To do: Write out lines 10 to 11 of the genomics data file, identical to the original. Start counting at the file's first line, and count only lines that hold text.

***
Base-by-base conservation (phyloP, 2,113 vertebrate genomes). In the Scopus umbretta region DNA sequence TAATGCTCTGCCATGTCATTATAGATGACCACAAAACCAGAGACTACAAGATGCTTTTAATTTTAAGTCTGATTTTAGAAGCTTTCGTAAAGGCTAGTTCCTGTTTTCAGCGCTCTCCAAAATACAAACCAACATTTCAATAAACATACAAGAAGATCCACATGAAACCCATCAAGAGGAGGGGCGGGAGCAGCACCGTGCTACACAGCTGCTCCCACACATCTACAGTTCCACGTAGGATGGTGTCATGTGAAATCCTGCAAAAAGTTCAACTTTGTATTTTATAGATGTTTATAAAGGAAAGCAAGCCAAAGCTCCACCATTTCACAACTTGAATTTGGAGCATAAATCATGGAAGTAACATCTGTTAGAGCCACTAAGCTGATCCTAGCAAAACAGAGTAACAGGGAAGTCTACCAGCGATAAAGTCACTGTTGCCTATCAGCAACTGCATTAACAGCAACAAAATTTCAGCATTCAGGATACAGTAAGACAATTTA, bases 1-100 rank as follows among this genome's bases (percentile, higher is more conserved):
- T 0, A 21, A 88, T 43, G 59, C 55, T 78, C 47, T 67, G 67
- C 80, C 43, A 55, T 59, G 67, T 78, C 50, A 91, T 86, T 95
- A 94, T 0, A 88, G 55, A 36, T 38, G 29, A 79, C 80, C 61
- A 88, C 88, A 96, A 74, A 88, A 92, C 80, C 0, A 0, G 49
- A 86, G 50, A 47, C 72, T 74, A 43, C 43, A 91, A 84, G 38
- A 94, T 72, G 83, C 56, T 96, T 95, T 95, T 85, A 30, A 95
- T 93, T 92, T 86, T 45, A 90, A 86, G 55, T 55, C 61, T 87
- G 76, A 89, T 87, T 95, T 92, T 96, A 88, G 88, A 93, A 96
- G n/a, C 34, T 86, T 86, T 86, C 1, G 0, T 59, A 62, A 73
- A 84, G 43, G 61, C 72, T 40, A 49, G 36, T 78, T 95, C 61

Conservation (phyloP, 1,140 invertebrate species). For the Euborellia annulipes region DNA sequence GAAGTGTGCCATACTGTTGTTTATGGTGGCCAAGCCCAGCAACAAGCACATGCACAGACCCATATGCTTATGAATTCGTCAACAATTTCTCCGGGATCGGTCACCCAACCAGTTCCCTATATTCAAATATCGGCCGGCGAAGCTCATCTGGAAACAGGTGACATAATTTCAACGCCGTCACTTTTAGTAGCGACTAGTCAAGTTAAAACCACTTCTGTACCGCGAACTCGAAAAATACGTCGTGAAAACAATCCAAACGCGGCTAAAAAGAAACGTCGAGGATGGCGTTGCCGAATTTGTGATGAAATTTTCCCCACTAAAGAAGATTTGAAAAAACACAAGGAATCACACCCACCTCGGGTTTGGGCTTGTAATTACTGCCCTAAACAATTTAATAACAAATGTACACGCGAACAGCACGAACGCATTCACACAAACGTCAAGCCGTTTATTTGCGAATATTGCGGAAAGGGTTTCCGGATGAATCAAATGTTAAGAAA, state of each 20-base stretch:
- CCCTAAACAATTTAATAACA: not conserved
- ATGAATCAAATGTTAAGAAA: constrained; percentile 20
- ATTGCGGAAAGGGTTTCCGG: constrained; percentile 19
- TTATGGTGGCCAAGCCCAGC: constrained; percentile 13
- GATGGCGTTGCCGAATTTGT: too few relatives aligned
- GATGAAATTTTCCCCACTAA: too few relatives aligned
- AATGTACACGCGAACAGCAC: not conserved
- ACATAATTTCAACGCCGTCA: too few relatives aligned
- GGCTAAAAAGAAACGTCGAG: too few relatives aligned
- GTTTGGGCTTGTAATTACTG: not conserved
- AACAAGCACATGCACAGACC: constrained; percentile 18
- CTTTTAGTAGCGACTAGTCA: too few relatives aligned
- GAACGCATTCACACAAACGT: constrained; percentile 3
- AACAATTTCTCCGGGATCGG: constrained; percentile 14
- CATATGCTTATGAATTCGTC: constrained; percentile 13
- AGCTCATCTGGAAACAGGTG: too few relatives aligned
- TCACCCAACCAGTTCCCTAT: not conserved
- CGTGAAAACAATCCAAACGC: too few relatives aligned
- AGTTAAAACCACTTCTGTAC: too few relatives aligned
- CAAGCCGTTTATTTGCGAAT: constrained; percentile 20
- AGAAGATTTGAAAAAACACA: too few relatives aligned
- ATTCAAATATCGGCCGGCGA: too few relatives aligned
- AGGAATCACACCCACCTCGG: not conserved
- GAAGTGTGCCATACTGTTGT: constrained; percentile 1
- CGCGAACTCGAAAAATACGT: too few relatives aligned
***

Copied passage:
- G n/a, C 34, T 86, T 86, T 86, C 1, G 0, T 59, A 62, A 73
- A 84, G 43, G 61, C 72, T 40, A 49, G 36, T 78, T 95, C 61